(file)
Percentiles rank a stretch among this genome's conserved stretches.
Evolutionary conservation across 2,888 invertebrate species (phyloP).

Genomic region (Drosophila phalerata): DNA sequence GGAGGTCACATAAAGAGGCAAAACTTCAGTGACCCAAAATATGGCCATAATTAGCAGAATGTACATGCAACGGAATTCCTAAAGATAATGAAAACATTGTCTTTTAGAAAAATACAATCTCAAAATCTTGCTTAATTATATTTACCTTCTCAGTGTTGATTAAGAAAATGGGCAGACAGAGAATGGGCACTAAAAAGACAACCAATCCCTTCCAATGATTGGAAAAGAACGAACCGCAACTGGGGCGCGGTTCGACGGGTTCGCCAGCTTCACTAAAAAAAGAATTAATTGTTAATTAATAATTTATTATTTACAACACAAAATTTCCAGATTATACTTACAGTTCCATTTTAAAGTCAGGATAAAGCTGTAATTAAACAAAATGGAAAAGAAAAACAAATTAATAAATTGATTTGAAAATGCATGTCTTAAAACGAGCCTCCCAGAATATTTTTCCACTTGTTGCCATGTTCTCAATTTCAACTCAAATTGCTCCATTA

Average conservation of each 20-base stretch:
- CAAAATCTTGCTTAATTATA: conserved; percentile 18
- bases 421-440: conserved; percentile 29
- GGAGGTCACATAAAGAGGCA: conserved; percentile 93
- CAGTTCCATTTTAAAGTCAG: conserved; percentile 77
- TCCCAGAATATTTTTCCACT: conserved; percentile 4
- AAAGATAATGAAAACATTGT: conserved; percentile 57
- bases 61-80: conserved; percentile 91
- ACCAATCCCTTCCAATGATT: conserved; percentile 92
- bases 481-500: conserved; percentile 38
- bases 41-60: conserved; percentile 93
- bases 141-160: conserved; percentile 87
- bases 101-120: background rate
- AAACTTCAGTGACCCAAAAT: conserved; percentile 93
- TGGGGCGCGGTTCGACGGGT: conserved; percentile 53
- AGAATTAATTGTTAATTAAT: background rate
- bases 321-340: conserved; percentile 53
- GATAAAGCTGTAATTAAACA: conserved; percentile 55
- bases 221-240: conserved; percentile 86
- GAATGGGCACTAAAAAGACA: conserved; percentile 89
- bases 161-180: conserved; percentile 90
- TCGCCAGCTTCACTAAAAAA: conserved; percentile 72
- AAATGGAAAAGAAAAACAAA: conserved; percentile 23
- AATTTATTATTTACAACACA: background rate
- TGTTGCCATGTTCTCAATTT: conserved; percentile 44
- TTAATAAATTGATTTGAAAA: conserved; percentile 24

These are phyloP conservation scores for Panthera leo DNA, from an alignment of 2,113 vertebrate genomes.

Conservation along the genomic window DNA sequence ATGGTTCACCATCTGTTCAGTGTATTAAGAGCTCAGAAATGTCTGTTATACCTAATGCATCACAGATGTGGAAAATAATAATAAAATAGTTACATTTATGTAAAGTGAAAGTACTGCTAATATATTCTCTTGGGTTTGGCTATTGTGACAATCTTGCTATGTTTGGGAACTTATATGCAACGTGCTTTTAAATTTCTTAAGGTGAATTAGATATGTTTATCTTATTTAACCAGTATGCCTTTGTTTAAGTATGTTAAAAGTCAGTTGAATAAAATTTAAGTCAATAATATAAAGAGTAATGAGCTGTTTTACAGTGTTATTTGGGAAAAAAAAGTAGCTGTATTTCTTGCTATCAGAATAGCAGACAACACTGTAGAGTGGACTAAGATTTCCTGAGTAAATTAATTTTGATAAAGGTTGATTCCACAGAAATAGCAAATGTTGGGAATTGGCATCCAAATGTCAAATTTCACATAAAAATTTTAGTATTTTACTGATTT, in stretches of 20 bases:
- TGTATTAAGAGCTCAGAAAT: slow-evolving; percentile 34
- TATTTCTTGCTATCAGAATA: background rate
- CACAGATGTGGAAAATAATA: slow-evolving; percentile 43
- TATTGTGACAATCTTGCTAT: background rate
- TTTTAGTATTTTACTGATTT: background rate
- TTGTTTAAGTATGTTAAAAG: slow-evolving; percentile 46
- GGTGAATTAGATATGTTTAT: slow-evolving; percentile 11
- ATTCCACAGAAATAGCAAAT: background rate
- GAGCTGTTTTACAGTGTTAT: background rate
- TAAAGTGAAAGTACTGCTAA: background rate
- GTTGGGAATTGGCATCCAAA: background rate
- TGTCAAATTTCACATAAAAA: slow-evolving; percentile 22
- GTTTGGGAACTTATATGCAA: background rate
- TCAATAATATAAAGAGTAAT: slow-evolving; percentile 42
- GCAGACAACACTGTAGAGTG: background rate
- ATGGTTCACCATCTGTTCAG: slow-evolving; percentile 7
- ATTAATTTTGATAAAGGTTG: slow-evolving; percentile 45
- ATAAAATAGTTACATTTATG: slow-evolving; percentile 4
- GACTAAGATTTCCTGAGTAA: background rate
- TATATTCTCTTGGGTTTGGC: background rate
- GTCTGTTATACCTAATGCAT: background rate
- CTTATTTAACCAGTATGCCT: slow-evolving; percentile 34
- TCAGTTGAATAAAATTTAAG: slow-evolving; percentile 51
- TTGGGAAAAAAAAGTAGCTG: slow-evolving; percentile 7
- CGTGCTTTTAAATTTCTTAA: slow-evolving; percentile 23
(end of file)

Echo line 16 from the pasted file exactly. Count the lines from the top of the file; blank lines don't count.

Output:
- bases 101-120: background rate